Hawai'i Island: Voices From Community-Based Climate Adaptation
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A research team comprising staff from the Pacific Islands Climate Adaptation Science Center (PI-CASC), the University of Hawai'i and the County of Hawai'i Planning Department recently set out to quantify historic and contemporary rates of change along different types of shorelines on Hawai'i Island, using those data to model observed changes into the future through sea level rise impacts.
PI-CASC is a partnership between the U.S. Geological Survey and a three-member university consortium: the University of Hawai'i at Manoa (the consortium lead), the University of Guam, and UH Hilo. PI-CASC develops research products (information, tools, and techniques) that strengthen the capacities of natural and cultural resource managers across the Pacific to anticipate and adapt to climate change impacts.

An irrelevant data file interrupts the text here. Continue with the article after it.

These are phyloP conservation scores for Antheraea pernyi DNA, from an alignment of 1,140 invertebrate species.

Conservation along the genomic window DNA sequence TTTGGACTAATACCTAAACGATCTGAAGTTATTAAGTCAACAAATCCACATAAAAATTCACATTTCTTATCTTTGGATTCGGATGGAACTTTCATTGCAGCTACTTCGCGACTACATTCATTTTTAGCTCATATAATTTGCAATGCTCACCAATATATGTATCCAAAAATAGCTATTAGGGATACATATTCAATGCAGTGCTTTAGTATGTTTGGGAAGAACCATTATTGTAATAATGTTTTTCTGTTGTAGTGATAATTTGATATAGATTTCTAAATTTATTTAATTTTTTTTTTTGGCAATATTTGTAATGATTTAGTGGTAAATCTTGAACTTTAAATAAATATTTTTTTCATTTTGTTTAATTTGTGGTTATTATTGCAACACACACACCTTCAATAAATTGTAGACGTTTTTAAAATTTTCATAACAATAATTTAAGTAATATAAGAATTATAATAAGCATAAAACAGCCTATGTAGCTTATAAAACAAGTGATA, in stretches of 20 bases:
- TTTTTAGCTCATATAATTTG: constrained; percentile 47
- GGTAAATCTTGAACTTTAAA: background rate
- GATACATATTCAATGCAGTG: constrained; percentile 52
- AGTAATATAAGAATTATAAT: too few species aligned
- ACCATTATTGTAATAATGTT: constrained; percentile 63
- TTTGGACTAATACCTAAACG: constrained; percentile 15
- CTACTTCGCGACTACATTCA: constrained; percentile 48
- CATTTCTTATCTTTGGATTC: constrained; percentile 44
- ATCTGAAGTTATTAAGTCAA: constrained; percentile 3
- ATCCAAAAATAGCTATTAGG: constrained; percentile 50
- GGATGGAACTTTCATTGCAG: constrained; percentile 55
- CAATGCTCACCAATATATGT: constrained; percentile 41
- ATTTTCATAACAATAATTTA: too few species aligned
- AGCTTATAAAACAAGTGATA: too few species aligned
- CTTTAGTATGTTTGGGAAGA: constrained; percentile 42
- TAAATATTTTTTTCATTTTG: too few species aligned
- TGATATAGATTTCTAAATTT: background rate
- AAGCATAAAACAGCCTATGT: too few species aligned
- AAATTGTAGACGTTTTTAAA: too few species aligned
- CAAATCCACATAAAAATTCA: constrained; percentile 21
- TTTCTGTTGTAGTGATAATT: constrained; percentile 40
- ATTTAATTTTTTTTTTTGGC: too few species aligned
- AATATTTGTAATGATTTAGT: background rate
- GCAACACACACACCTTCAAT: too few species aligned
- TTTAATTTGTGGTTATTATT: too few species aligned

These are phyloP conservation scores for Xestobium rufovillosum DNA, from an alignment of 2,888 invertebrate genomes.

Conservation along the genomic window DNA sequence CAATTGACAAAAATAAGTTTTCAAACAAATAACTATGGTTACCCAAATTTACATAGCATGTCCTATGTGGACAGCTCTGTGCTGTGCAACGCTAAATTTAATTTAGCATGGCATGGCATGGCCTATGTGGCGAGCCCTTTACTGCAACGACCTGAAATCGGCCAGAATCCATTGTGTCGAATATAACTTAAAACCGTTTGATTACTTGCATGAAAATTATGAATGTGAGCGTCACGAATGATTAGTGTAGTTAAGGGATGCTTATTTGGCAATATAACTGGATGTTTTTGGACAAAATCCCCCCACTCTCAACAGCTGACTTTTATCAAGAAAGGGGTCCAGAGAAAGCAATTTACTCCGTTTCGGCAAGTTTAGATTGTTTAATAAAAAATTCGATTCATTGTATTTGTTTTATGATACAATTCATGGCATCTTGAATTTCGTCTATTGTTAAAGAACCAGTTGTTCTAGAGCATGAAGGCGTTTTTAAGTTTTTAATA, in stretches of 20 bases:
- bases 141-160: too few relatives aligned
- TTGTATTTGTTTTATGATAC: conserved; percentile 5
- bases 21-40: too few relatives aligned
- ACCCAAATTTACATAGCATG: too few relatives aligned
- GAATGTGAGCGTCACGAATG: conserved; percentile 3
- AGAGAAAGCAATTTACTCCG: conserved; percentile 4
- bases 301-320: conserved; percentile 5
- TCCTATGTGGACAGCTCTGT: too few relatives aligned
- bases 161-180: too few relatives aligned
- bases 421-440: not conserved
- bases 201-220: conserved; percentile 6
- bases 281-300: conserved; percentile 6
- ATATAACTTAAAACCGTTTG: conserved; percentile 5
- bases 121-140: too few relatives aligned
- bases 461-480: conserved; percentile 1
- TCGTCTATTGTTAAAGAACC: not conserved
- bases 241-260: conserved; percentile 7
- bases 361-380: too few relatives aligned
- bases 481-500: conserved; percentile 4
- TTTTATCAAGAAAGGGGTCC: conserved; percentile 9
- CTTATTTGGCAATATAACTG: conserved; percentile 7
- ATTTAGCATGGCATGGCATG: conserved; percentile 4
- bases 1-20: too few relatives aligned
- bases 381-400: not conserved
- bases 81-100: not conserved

On Hawai'i Island, a "setback policy" requires developers to place buildings at least 40 feet from the established shoreline across the entire island. This largely arbitrary line did not account for different uses of the land, nor the constantly shifting environments distinct to the island's different shoreline types. Ultimately, it left some communities exposed to coastal hazards.
The research team combined existing datasets (historic aerial photos) with new data (drone imagery, topographic surveys, etc.) to quantify past and present rates of coastal change. These data were then merged with sea level rise projections and other geospatial data to estimate future impacts along the coastline using a GIS platform.
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